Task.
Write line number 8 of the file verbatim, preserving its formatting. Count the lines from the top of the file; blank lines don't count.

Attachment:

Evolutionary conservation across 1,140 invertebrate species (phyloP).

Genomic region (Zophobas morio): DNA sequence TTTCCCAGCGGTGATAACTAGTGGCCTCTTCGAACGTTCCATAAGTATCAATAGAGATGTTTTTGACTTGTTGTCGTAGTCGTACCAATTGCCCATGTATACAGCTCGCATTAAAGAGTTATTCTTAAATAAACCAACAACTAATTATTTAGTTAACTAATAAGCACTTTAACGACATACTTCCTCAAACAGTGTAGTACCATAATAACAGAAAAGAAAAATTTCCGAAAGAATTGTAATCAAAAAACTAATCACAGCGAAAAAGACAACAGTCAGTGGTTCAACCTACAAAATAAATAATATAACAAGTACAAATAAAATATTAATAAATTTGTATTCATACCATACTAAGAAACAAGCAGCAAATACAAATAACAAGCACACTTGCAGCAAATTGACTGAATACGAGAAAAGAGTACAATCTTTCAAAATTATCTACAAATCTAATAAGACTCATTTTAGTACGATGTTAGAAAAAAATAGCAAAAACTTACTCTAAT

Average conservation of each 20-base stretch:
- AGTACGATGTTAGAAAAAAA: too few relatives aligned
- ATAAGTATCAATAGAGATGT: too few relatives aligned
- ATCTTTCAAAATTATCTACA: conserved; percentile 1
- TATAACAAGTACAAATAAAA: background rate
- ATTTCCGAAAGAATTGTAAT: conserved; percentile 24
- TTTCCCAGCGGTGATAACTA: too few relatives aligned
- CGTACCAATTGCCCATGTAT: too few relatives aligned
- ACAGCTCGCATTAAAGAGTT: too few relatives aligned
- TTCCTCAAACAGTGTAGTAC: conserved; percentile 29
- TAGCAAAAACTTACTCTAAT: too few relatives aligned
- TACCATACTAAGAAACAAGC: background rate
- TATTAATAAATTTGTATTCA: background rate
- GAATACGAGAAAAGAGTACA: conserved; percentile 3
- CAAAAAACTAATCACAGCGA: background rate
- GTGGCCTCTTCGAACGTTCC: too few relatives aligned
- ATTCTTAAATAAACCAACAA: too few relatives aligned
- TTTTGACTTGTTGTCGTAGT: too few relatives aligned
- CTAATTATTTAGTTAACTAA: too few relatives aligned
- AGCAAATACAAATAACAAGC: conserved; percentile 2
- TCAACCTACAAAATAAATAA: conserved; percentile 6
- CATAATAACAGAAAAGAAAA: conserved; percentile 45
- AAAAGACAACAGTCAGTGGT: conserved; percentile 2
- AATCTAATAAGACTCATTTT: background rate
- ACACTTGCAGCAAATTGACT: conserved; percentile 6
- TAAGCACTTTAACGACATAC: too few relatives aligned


- ATTTCCGAAAGAATTGTAAT: conserved; percentile 24